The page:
By Rachael Wolff Tsunami comes from the Japanese characters meaning harbor (津tsu) and wave (波nami). While earthquakes and their resulting tsunamis have been a part of Japanese life since at least the 13th century, the 2011 duo that rocked Japan was the largest ever recorded in the country and fourth largest in the world. Interviews with first responders reveal their challenges with mental health and … Continue reading Lessons in Disaster Response from the Tōhoku Earthquake and Tsunami
I originally intended for this post to be a brief addition to our ongoing travel series here at Angles, sent from Granada, Spain—a perfect exercise in ancient, organic growth tucked away in the Sierra Nevada mountains, where the physical landscape of the city has been distinctly shaped by its unique cultural roots. I could have told you where to find a 3€ tinto de verano … Continue reading Series: Planning for 36 Hours in the Airport
When people consider the rapidly expanding suburban sprawl around cities like Atlanta and Raleigh, the typical thoughts are of traffic and lost countryside. People concerned about the environment rightly lament lost rural areas and increased emissions. One issue that I think people fail to consider in planning is how increased contact with nature can be immediately dangerous to people. In the piedmont south, farmland is … Continue reading Bears in the Sunbelt: An Overlooked Planning Issue?
by Tory Gibler As a resident of downtown Raleigh, I’ve seen an increased demand of curb access for delivery trucks, bike lanes, rideshare drop-off/pick-ups, and on-street parking. Riding my bicycle around downtown, it’s not uncommon to see a delivery truck using the bike lane as a loading zone, or see a rideshare drop off a passenger at a bus stop. Automobiles cruising for limited on-street … Continue reading Master’s Project Research: Development of Curbside Management Strategy Typologies
This week we’re sharing an article that originally appeared in Volume 43 of the Carolina Planning Journal back in 2018. The theme of that edition was Planning for Uncertainty, which seems fitting in the midst of Presidential Election primary season! In this Volume, articles covered diverse topics from gentrification to education to explore the myriad ways in which risk and uncertainty are ever present in … Continue reading From the CPJ Archives: (Re)Shaping the Development Discussion – Connecting Elected Officials and Resilience Experts in Coastal Louisiana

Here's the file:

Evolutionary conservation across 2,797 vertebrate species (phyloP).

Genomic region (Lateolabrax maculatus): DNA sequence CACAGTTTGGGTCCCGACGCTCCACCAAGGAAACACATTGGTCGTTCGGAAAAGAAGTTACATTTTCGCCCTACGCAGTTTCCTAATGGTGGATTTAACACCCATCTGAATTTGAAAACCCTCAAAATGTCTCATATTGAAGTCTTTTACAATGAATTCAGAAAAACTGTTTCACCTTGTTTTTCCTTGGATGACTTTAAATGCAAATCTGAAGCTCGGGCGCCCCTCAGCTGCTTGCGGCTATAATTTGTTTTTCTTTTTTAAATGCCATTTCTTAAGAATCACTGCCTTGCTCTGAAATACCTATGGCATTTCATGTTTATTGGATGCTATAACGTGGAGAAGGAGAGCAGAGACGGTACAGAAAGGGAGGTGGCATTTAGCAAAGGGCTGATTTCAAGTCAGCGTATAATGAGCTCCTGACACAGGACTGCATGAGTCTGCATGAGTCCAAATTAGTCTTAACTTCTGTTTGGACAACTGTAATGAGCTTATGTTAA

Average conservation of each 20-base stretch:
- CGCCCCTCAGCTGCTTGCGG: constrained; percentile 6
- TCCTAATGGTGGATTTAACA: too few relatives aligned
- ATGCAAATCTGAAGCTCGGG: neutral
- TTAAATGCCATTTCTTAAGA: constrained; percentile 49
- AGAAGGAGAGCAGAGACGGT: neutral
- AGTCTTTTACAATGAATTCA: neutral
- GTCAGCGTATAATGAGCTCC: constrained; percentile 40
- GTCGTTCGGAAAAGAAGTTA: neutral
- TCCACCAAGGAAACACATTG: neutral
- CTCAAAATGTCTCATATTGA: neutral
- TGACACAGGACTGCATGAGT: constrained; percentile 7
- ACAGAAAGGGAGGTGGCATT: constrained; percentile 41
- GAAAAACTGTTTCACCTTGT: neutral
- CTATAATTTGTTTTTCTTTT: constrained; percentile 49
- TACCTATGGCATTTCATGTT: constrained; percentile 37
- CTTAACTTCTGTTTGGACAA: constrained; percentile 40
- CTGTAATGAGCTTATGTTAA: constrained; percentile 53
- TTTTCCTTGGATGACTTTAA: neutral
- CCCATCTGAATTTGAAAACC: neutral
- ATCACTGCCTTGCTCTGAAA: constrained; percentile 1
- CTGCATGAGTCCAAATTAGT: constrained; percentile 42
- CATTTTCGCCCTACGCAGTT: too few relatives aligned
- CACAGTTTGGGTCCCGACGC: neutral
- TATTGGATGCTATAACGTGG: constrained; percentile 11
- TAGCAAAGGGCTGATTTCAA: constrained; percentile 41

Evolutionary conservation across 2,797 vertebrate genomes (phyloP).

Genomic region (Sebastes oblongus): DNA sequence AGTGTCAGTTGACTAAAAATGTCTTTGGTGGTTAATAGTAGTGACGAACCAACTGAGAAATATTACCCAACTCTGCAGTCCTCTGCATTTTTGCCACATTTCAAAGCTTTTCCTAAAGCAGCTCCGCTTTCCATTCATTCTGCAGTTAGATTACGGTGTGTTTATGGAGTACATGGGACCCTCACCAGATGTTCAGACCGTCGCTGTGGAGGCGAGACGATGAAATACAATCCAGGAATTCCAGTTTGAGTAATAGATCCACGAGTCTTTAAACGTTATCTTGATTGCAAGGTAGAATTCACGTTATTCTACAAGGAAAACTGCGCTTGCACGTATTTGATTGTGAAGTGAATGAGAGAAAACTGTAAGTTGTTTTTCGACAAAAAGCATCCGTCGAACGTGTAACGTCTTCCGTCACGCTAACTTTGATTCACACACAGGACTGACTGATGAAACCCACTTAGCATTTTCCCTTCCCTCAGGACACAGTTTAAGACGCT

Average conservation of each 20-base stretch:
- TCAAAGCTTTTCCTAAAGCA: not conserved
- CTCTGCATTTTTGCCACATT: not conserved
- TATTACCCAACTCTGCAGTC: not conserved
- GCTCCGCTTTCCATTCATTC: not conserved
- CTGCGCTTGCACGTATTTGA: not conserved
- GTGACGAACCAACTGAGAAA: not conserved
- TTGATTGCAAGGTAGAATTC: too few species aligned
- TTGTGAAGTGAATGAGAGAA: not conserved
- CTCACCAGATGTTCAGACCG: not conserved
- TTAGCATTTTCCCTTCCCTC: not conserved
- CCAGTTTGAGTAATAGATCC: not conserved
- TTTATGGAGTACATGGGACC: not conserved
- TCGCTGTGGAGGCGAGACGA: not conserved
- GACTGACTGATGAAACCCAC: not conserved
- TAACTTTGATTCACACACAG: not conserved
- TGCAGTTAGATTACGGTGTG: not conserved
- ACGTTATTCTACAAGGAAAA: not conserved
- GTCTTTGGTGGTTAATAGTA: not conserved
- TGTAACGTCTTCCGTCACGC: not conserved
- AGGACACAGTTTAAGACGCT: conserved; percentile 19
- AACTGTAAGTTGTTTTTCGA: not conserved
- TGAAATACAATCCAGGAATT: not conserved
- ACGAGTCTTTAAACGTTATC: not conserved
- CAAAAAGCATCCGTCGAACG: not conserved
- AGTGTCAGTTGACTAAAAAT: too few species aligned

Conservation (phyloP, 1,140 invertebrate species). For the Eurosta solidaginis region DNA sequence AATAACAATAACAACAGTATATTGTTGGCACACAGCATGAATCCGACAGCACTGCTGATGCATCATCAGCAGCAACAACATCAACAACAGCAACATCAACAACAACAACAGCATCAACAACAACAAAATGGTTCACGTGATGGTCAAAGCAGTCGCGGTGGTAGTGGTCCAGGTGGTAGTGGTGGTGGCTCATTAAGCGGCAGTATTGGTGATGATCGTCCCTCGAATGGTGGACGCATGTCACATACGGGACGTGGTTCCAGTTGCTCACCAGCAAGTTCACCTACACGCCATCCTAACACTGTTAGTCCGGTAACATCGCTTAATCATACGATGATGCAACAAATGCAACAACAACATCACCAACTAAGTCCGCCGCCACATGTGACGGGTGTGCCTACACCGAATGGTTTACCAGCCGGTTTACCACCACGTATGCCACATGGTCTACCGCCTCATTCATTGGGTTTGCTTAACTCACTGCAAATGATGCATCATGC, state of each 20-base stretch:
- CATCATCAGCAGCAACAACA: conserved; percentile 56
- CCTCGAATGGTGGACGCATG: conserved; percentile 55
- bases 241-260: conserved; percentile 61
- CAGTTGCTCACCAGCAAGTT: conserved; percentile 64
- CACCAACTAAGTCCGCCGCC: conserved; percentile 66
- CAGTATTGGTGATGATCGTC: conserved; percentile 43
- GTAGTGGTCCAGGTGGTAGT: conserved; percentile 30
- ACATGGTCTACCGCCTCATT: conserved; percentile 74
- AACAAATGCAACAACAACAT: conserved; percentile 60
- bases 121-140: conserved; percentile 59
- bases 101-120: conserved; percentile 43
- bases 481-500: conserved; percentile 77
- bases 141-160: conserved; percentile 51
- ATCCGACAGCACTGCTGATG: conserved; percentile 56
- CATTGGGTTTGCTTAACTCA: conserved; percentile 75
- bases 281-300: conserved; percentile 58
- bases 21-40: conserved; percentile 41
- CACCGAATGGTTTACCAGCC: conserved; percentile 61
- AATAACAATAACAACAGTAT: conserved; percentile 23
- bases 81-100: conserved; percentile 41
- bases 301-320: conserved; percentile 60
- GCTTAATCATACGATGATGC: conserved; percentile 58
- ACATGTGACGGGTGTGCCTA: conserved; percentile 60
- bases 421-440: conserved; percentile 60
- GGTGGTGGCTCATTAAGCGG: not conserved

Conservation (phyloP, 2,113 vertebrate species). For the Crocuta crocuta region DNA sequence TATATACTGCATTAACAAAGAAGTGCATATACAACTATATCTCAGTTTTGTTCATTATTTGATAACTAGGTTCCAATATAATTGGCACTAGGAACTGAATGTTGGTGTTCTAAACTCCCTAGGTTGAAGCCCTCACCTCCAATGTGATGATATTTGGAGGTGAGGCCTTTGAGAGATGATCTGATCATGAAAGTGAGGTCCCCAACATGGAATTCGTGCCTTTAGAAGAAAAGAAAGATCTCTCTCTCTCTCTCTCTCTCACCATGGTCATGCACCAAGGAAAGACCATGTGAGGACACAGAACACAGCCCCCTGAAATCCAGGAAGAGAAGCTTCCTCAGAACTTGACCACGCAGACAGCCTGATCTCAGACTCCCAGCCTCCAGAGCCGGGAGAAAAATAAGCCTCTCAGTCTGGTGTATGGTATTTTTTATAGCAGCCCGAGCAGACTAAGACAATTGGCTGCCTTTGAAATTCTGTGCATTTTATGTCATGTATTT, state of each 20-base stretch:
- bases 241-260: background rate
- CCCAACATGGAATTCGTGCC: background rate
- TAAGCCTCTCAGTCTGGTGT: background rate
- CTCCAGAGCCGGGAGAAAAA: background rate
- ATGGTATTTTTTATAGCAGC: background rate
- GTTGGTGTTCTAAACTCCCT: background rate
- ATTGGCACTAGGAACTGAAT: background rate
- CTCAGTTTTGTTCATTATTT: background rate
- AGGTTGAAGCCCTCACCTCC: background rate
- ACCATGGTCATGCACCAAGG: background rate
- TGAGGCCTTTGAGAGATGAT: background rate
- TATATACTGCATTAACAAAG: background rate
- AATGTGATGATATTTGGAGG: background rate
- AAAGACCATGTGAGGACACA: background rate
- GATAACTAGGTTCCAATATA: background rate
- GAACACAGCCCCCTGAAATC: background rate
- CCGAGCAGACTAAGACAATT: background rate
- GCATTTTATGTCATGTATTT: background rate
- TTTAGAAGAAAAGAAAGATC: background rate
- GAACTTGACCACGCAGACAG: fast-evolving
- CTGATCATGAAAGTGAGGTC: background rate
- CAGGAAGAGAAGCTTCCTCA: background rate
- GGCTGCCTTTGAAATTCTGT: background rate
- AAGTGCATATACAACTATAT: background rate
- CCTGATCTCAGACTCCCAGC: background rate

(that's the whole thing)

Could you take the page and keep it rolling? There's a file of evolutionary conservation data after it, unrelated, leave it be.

Volume 44 of the Carolina Planning Journal is now available for free on the Carolina Planning Journal webpage. Just scroll to the bottom and click on the link! The theme of Volume 44, Changing Ways, Making Change, was inspired by the planner’s enduring yet evolving relationship with change. Our field is inherently intertwined with change: how can we best adapt to and manage inevitable change, prevent detrimental change, and … Continue reading Now Available Online – Volume 44 of the Carolina Planning Journal
By Luke Lowry Franklin Street is undeniably the heart of Chapel Hill. It is where students rush after sports victories, where people socialize over food and drink, and where alumni reminisce about their college years. While UNC is many things to many different people, there is one area where it objectively falls short—providing adequate public space. However, a recent proposal by UNC to redevelop Porthole … Continue reading The Case for Public Space in Porthole Alley